Tuesday, September 06, 2016 5.56pm/ BMI Research Related News
BMI View: Calls by Cameroon's ruling party for presidential elections to be brought forward to Q117, instead of 2018, will exacerbate political tensions and draw attention to the uncertainty over President Paul Biya's eventual succession. Meanwhile, attacks by Boko Haram will pose an ongoing foreign threat.
The question of who will succeed Cameroon's long-standing President Paul Biya continues to pose the biggest domestic political risk to the country. The opposition has been protesting against calls by the ruling Cameroon People's Democratic Movement (CPDM), to bring the next elections, which are scheduled for 2018, forward to early 2017.
Meanwhile, the threat of radical Islamist militant group Boko Haram is still the most significant external risk to Cameroon. This will pose a greater challenge, given attacks outside the northern regions are increasing. In our view, the regional military coalition will fail to achieve a victory by 2017.
Biya's Succession Poses Main Risk
The main domestic political risk facing the country in the medium term is the prospect of Paul Biya's presidential rule coming to an end. He is Africa's third-longest serving president, having been in power for 33 years and is 83 years old.
No suitable successor has been named or groomed, raising the likelihood of a destabilizing power vacuum when he retires or dies. Biya has long been presented by his supporters as a bastion of stability and as the only leader with the authority to effectively defend the country against attacks by Boko Haram.
According to the constitution, a President's death or resignation would trigger an election 20-40 days afterwards, and the President of the Senate would serve as acting President.
The current President of the Senate, Marcel Niat Njifenji, would not be permitted to stand in such an election, meaning another succession would subsequently be triggered.
Given the lack of a recognised and accepted successor in the CPDM, in addition to a weak opposition comprising a number of disparate parties, a leadership transition would likely lead to uncertainty and social unrest.
Protests by the opposition in the last few months display an increasing, and more active, dissatisfaction with the government. They oppose Biya's attempts to bring forward the election as it would give them less time to organise a cohesive coalition.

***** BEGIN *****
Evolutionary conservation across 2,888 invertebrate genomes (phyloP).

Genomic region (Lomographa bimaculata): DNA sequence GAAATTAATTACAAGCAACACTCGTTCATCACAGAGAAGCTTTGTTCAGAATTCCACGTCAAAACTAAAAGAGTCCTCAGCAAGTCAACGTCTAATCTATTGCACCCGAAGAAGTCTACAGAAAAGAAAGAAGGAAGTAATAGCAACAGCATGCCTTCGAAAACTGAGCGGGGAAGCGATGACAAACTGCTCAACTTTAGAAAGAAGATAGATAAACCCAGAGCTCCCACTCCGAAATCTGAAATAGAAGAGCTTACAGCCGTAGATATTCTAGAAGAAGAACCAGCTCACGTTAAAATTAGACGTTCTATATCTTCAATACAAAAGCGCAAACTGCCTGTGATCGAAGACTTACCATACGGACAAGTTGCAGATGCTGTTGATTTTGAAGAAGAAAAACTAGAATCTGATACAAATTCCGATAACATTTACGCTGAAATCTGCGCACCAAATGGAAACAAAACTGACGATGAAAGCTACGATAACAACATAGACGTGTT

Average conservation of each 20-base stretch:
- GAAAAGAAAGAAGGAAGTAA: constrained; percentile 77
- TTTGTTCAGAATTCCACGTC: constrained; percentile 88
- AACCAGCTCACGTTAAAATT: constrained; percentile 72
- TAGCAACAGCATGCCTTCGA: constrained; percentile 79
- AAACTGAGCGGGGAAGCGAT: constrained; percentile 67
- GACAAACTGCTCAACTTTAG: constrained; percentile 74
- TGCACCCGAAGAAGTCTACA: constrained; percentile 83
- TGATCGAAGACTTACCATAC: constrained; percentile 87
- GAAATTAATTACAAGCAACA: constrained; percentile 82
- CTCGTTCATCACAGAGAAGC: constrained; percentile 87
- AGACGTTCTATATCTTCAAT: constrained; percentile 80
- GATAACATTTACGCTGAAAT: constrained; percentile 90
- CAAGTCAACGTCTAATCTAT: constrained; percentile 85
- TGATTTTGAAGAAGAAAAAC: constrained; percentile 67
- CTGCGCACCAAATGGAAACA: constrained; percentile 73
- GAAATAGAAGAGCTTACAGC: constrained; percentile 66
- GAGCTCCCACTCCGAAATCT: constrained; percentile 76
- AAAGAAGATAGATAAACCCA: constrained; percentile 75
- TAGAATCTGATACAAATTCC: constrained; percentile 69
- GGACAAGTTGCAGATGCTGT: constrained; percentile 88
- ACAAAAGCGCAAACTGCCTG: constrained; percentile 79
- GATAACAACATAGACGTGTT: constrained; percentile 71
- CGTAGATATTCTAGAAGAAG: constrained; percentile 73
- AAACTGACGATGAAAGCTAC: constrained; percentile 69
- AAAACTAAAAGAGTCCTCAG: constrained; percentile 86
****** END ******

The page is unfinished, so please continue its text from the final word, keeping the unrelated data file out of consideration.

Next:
Further, many feel Biya has been in power for too long and a re-election bid would constitute his clinging to power for the rest of his life.
He is head of state and head of government, so holds concentrated power and is able to push through constitutional reforms quickly and with little opposition. The government wants to change the constitution again to allow for the early elections.
This is so Cameroon will have its election before France's, given President Francois Hollande is viewed as an ally of Biya. We believe although Biya will succeed in holding an early election and win a majority of the votes, staying longer would increase the risk of political opposition growing against him and his party.
We believe most opposition would come from outside the CPDM, which would make a smooth power transition even less likely if support for the ruling party were diminished.
No End to Boko Haram Threat In 2017
The threat of terrorist attacks will continue in 2017, with some attacks and security warnings expanding to the capital Yaounde. Although attacks have mostly been confined to the predominantly Muslim north, near the border with Nigeria, a warning Boko Haram insurgents had arrived in the capital added to the risk the Boko Haram attacks could spread.
The conflict has exacerbated social divisions between the Muslim North and Christian South, fuelling instability and sectarianism. Boko Haram's presence in Cameroon has been known since 2013, with attacks occurring in spaces such as markets and parks.
Although the government has and will continue to achieve successful defences against the group, we uphold our view the regional coalition consisting of Nigeria, Cameroon, Benin, Chad and Niger does not have the resources and manpower to accomplish a total victory against it by 2017.
Defence against Boko Haram will weigh on Cameroon's budget. A 13.5% increase in overall government expenditure in the 2016 budget was announced, partly attributable to a rise in military spending. These additional fiscal pressures, coupled with extensive infrastructure investment and lower expected revenues from the oil industry in 2016, is likely to lead to a higher deficit, rising to 7.4% this year, from 6.5% in 2015.